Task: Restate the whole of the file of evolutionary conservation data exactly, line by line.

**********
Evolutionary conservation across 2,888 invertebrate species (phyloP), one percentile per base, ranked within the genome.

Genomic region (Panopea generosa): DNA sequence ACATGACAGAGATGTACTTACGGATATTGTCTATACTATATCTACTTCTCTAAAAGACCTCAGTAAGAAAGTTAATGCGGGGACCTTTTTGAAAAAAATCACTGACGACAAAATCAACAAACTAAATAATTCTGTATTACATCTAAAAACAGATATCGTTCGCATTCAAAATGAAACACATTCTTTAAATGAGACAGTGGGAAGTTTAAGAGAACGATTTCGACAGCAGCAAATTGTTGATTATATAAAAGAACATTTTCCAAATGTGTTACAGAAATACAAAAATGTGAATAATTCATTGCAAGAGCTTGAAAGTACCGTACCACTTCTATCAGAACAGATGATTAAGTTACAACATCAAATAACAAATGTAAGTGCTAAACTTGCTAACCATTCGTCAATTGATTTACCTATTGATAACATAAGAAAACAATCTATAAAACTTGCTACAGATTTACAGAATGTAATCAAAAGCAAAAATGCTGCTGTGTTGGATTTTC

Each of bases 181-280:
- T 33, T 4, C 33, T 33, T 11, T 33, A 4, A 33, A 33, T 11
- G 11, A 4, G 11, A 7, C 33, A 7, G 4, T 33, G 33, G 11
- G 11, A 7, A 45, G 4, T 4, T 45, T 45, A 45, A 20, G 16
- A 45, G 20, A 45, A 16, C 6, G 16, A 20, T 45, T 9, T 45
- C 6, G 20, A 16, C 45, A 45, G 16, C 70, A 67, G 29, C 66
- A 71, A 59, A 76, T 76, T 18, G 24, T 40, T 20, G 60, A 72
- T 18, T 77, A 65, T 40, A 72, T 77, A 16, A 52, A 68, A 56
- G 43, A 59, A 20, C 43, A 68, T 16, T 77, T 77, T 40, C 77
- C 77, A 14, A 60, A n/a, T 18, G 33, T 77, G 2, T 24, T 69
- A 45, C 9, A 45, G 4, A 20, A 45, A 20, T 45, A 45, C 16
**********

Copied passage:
Evolutionary conservation across 2,888 invertebrate species (phyloP), one percentile per base, ranked within the genome.

Genomic region (Panopea generosa): DNA sequence ACATGACAGAGATGTACTTACGGATATTGTCTATACTATATCTACTTCTCTAAAAGACCTCAGTAAGAAAGTTAATGCGGGGACCTTTTTGAAAAAAATCACTGACGACAAAATCAACAAACTAAATAATTCTGTATTACATCTAAAAACAGATATCGTTCGCATTCAAAATGAAACACATTCTTTAAATGAGACAGTGGGAAGTTTAAGAGAACGATTTCGACAGCAGCAAATTGTTGATTATATAAAAGAACATTTTCCAAATGTGTTACAGAAATACAAAAATGTGAATAATTCATTGCAAGAGCTTGAAAGTACCGTACCACTTCTATCAGAACAGATGATTAAGTTACAACATCAAATAACAAATGTAAGTGCTAAACTTGCTAACCATTCGTCAATTGATTTACCTATTGATAACATAAGAAAACAATCTATAAAACTTGCTACAGATTTACAGAATGTAATCAAAAGCAAAAATGCTGCTGTGTTGGATTTTC

Each of bases 181-280:
- T 33, T 4, C 33, T 33, T 11, T 33, A 4, A 33, A 33, T 11
- G 11, A 4, G 11, A 7, C 33, A 7, G 4, T 33, G 33, G 11
- G 11, A 7, A 45, G 4, T 4, T 45, T 45, A 45, A 20, G 16
- A 45, G 20, A 45, A 16, C 6, G 16, A 20, T 45, T 9, T 45
- C 6, G 20, A 16, C 45, A 45, G 16, C 70, A 67, G 29, C 66
- A 71, A 59, A 76, T 76, T 18, G 24, T 40, T 20, G 60, A 72
- T 18, T 77, A 65, T 40, A 72, T 77, A 16, A 52, A 68, A 56
- G 43, A 59, A 20, C 43, A 68, T 16, T 77, T 77, T 40, C 77
- C 77, A 14, A 60, A n/a, T 18, G 33, T 77, G 2, T 24, T 69
- A 45, C 9, A 45, G 4, A 20, A 45, A 20, T 45, A 45, C 16